"U.S.-India Major Defense Partners: Implementation Under the Export Administration Regulations of India's Membership in the Wassenaar Arrangement and Addition of India to Country Group A:5," 83 Federal Register 38018, August 3, 2018.

52.

"Revisions to the Export Administration Regulations (EAR): Control of Spacecraft Systems and Related Items the President Determines No Longer Warrant Control Under the United States Munitions List (USML)," Federal Register, Vol. 82, No. 6, January 10, 2017, p. 2875; "International Traffic in Arms Regulations: Revision of U.S. Munitions List Category XV," Federal Register, Vol. 82, No. 6, January 10, 2017, p. 2889.

53.

Speech of General Jim Jones, June 30, 2010.

54.

Department of Commerce, Press Release, March 7, 2012.

55.

Department of Justice Press, Release, June 20, 2007, http://www.justice.gov/opa/pr/2007/June/07_nsd_440.html.

56.

Conversation with NSC Official, March 18, 2011.

57.

GAO-17-317, February 2017.

58.

"Single Export Application for All Agencies to be Unveiled, White House Official Says," Export Practitioner, January 2011, p. 31.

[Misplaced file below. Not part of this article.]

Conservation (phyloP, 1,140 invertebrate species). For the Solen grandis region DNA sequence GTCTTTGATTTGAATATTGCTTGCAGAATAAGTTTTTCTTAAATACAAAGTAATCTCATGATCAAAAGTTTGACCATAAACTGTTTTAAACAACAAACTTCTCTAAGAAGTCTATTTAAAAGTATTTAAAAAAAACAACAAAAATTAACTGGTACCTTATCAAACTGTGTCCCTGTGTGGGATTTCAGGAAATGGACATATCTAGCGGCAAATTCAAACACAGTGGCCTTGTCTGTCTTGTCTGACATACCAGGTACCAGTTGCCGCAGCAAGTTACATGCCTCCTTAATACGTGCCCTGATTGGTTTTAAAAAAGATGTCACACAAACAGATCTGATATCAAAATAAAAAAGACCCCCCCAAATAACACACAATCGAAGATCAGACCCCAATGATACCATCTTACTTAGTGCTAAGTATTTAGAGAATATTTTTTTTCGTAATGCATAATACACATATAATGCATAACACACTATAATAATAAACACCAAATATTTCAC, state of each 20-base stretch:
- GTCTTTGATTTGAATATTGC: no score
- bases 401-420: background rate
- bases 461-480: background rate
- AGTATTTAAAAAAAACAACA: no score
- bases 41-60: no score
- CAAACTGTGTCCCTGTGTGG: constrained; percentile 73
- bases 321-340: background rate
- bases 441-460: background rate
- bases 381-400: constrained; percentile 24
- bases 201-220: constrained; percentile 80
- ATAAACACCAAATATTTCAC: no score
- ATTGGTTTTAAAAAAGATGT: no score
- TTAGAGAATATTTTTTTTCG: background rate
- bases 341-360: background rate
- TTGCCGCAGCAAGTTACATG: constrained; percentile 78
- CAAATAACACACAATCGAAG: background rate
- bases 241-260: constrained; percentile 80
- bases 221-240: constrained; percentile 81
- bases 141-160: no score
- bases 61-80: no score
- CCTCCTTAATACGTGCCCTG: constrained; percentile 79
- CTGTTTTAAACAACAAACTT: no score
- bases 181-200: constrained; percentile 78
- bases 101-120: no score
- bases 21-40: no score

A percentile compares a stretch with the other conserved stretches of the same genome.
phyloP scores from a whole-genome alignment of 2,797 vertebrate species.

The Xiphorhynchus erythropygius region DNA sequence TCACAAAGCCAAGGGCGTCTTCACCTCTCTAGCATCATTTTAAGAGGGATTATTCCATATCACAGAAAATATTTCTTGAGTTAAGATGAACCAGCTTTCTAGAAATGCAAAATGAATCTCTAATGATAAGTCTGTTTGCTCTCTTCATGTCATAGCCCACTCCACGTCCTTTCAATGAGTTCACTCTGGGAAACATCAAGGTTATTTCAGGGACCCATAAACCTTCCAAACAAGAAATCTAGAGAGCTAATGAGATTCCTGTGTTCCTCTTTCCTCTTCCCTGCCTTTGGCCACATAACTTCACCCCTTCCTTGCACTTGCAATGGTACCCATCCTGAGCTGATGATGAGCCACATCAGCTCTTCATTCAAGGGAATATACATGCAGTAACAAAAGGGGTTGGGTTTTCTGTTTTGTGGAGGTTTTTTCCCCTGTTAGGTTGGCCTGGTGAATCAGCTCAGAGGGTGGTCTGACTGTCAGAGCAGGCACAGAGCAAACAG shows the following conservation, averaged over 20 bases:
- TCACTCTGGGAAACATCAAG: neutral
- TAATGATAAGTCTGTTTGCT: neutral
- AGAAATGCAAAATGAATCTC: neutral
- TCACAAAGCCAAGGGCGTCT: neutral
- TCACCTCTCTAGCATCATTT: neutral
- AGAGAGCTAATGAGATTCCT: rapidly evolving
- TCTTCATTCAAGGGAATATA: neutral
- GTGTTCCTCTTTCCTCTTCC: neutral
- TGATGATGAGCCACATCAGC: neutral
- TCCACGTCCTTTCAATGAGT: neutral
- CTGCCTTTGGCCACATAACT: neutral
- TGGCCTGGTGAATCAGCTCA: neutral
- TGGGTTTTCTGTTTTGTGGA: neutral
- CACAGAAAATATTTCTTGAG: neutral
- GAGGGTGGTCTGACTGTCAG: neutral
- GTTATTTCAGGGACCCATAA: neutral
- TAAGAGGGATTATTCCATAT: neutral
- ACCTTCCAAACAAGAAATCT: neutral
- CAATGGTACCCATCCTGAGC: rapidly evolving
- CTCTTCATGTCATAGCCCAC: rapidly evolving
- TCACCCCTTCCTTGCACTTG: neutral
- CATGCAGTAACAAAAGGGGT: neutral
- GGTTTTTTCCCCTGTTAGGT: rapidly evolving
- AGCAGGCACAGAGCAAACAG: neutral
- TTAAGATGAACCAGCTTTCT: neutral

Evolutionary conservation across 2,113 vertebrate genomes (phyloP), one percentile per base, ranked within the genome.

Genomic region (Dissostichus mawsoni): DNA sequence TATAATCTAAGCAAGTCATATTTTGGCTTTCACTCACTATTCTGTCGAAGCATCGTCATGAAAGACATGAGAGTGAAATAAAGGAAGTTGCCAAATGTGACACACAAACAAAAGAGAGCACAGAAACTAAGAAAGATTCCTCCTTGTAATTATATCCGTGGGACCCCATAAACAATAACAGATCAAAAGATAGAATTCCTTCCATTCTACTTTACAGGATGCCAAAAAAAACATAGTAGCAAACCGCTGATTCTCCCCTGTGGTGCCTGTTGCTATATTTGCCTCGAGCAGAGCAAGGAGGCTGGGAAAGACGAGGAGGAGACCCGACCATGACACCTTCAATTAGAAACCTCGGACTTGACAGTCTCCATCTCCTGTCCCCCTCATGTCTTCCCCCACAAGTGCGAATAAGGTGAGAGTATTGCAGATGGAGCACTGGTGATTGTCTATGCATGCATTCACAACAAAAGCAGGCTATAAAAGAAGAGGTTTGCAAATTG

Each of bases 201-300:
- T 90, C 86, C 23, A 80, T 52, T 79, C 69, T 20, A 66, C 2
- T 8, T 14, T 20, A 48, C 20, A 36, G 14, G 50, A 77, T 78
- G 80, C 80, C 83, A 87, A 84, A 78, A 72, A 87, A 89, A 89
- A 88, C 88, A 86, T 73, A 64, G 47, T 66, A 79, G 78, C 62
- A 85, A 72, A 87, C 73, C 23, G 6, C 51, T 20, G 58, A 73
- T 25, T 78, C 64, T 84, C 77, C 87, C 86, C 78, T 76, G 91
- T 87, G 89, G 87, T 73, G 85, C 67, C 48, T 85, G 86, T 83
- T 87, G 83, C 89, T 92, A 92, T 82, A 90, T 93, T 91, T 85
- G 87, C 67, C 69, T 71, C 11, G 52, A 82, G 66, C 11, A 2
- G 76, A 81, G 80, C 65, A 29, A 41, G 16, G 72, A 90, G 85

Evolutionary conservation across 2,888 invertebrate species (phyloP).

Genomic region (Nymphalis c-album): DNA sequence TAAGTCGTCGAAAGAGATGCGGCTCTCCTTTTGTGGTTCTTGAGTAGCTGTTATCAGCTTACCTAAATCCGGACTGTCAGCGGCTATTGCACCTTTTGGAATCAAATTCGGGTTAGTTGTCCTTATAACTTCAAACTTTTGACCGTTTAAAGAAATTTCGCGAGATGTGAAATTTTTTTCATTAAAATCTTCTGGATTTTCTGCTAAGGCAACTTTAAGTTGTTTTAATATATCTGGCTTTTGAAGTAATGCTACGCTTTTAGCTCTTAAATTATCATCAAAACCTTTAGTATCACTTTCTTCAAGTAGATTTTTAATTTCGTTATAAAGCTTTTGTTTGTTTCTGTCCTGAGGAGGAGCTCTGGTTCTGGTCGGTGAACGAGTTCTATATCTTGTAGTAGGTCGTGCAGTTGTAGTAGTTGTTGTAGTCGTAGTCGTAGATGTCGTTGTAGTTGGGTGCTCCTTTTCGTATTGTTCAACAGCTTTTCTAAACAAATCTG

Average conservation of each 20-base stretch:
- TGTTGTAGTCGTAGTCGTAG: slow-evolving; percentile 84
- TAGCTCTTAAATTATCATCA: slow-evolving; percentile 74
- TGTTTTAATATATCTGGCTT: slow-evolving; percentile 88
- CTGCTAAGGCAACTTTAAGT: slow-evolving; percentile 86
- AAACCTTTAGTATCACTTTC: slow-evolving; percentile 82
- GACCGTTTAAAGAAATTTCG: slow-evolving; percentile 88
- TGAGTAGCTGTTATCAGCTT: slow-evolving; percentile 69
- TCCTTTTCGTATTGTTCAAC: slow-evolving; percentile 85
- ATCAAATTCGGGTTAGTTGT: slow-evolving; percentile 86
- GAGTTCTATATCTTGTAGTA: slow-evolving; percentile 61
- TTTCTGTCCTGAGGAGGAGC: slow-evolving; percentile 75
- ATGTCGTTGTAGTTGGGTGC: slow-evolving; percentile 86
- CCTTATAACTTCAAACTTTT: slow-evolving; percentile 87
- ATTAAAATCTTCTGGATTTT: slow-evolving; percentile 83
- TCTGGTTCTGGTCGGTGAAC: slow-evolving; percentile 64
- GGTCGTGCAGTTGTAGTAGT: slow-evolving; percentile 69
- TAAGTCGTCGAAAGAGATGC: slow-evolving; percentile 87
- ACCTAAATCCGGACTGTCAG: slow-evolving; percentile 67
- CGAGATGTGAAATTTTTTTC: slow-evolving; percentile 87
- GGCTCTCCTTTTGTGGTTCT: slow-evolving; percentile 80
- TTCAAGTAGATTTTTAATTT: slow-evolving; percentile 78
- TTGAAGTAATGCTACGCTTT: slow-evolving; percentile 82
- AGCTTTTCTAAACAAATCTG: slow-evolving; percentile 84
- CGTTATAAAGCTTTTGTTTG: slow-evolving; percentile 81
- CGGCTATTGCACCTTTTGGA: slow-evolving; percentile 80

59.

According to an Obama Administration official, controlling the export of products with encryption capabilities differs from controlling other exports because the United States generally wants to obtain information on exported encryption technology rather than prevent its export.

60.

"Encryption Export Controls: Revision of License Exception ENC and Mass Market Eligibility, Submission Procedures, Reporting Requirements, License Application Requirements, and Addition of Note 4 to Category 5, Part 2," 75 Federal Register 36481, June 25, 2010.

61.

Quotations describing the June 25 announcement are taken from 75 Federal Register, no. 122 and from BIS statements available at http://www.bis.doc.gov/encryption/default.htm.

62.

The Commerce Department classifies certain products with encryption capabilities as "mass market" pursuant to a procedure described in the EAR.